Leovir's Exhibition Highlights Vulnerability of EmpressesArt & Culture
24-year-old Indonesian artist Leovir enchants his audience with camouflage artworks that are currently showcased at Alila Hotel Jakarta. His solo exhibition “Heritage of The Orients” is a brilliant combination of photography digital editing andold Chinese-style paintings, delivering a historical perspective about the portrait of empresses in the Dynasty era.
At first glance, his artworks look like oriental watercolour paintings, but after getting closer, one realizes that the “paintings” are actually photographic works embellished with brushstrokes and illustrations. Leovir’s oeuvre is unique as he sees himself as a photographer rather than a painter or an artist.
According to Leovir, he figured out this style of photography by incorporating the images with other elements of design, thus creating his signature style.
When you look at my artwork, you will realize that most of the women have sad and flat expressions. I am interested in Chinese history, and I try to understand more and adapt it into my works. I knew that Chinese empresses are never depicted with a bright or cheerful expression when I did some research from ancient Chinese paintings.
-Leovir, the artist
“I studied graphic design and then came across photography. It took me three years to develop my style. Personally, I love fashion, and that’s why my works are often associated close with fashion campaigns as well as fashion spreads and editorials in magazines,” Leovir explained at the exhibition opening on Monday.
Collaborating with Atreyu Moniaga Project, “Heritage of the Orients” showcases 13 creative photos by Loevir, which mostly feature Asian women in traditional clothing. Covered with a creme colour palette, he photographed Indonesian models and celebrities who posed at his studio, then edited the pictures using digital software, and perfected them with a brush to add the camouflage.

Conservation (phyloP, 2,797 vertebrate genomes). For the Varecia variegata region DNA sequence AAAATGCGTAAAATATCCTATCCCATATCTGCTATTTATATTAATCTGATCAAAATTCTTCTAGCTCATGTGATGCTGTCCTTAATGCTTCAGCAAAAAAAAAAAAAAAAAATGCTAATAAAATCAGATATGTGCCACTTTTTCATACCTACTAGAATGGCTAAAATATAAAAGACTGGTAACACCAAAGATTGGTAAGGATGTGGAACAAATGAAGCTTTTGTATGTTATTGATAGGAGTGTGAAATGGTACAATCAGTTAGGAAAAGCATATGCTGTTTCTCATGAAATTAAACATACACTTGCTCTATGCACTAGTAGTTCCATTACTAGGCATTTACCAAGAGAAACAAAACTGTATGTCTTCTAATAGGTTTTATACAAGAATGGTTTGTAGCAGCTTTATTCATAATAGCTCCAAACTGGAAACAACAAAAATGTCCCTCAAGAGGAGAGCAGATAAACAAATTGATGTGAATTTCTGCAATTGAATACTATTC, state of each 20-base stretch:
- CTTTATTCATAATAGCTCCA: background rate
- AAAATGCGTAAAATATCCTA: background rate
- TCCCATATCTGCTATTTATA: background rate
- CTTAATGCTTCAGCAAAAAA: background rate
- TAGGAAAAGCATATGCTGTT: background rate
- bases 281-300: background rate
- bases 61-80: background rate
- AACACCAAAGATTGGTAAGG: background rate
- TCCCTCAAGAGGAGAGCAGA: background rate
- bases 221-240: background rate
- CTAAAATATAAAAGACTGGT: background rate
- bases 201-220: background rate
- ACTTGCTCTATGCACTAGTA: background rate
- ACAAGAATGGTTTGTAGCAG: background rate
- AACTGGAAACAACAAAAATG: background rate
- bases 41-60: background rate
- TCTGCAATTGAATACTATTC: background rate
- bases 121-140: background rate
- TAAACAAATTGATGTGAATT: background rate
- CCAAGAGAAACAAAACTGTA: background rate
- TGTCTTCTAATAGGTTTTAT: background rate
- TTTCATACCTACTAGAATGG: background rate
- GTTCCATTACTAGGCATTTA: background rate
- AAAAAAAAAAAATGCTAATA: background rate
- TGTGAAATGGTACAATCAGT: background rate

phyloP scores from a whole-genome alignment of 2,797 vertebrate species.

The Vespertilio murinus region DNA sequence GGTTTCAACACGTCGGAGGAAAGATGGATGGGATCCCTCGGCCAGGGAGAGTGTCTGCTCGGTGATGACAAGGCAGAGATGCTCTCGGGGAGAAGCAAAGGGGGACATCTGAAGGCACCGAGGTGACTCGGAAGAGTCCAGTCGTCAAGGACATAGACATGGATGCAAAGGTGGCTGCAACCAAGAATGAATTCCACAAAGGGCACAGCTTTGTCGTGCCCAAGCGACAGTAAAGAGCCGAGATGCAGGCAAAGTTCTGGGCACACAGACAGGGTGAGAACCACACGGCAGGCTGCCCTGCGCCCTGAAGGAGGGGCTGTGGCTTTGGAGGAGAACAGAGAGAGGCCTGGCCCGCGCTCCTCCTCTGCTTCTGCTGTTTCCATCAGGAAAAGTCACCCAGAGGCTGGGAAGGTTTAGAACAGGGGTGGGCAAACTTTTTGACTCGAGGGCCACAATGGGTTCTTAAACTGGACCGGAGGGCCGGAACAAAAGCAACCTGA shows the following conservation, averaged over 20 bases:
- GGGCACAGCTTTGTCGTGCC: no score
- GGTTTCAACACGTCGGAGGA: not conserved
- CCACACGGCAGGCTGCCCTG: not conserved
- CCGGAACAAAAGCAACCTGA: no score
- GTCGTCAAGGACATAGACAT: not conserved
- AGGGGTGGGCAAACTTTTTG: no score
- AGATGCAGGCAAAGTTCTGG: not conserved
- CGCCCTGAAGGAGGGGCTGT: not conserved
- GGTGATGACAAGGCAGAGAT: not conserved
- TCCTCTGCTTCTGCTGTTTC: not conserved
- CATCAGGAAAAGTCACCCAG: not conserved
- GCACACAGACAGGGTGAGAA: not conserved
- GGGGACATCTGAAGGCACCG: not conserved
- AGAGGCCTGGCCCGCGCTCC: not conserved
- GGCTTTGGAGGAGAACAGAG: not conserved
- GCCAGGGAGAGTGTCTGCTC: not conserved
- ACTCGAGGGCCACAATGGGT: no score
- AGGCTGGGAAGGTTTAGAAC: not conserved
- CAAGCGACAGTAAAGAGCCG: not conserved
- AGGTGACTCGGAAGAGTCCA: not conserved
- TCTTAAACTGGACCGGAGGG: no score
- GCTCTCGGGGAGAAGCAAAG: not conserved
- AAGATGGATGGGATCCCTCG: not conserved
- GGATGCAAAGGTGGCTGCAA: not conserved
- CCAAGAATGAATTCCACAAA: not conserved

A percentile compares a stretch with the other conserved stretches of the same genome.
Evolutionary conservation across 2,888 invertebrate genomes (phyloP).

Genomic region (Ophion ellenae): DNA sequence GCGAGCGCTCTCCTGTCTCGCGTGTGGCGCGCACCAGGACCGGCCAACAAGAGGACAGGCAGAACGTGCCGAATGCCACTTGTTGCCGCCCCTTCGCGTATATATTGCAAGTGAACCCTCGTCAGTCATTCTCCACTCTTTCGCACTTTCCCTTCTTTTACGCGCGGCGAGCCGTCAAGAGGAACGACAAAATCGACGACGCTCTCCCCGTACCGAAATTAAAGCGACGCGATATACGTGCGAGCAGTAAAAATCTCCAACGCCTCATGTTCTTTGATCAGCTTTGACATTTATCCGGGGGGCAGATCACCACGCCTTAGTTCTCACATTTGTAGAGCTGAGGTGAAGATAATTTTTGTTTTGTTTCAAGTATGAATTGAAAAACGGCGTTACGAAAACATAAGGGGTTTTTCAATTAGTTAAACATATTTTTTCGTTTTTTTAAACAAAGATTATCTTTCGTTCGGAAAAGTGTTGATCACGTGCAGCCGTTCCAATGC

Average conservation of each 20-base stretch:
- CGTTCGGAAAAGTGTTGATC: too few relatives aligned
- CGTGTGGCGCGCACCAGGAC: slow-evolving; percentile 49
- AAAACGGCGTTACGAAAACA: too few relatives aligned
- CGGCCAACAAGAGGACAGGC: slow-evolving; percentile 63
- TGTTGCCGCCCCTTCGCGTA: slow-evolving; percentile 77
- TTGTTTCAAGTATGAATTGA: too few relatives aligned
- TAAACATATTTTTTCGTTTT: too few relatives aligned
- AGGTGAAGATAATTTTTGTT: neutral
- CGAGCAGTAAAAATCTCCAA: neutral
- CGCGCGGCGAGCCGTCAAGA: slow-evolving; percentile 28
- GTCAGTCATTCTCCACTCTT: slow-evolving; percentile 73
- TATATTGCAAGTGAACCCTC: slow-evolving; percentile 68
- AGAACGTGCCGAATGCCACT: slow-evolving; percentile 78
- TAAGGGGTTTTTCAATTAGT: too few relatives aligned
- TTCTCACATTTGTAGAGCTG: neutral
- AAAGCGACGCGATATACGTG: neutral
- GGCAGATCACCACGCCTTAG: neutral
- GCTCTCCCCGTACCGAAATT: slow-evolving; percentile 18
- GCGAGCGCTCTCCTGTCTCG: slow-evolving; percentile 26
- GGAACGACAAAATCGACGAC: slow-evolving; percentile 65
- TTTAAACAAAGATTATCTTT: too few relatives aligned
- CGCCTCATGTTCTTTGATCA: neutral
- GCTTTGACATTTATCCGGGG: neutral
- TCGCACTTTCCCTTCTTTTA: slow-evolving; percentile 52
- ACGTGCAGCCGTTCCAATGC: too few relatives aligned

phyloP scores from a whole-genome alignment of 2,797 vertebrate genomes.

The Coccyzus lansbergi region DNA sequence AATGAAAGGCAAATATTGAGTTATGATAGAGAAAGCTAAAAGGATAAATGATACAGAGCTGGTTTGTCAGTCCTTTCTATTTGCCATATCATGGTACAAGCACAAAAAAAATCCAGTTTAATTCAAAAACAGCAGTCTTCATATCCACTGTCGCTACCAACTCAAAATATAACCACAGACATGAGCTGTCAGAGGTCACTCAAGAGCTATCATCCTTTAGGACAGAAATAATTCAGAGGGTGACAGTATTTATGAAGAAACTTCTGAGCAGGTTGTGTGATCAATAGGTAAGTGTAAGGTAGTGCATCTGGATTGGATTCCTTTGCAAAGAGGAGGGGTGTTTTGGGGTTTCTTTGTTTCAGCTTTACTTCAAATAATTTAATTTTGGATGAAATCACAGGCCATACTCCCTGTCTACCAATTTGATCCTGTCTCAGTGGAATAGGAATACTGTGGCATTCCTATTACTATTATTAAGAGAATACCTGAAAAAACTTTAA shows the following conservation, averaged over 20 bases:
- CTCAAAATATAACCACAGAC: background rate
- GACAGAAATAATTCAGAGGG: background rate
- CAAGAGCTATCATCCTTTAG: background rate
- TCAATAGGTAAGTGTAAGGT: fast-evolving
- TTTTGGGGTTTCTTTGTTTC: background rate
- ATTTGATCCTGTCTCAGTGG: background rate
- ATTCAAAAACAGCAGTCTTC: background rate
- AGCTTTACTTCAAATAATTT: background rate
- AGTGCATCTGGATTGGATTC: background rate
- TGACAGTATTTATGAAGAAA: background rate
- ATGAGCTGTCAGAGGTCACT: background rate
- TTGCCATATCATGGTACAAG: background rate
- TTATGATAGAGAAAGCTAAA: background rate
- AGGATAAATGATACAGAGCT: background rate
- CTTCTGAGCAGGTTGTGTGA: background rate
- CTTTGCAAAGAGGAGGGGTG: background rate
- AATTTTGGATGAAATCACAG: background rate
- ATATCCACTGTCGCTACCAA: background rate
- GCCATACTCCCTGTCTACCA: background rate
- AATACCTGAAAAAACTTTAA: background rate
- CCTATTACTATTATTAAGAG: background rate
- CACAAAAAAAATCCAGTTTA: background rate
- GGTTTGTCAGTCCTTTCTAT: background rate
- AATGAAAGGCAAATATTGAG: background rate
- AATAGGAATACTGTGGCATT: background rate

“Orient’s Tetralogy”, a series of four paintings, tells the story of Chinese empresses who led vulnerable and unhappy lives in the ancient kingdoms - an observation the artist made based on his knowledge in historical literature.
“When you look at my artwork, you will realize that most of the women have sad and flat expressions. I am interested in Chinese history, and I try to understand more and adapt it into my works. I knew that Chinese empresses are never depicted with a bright or cheerful expression when I did some research from ancient Chinese paintings,” Leovir said.
To produce the artworks for the exhibition, he worked with art directors and stylists, such as Ajeng Dewi Swastiari “Svastiari”, models as well as other prominent people of the fashion industry. The exhibition itself is curated by young Indonesian designer Rama Dauhan.
The exhibition runs through 15 March at Alila Jakarta.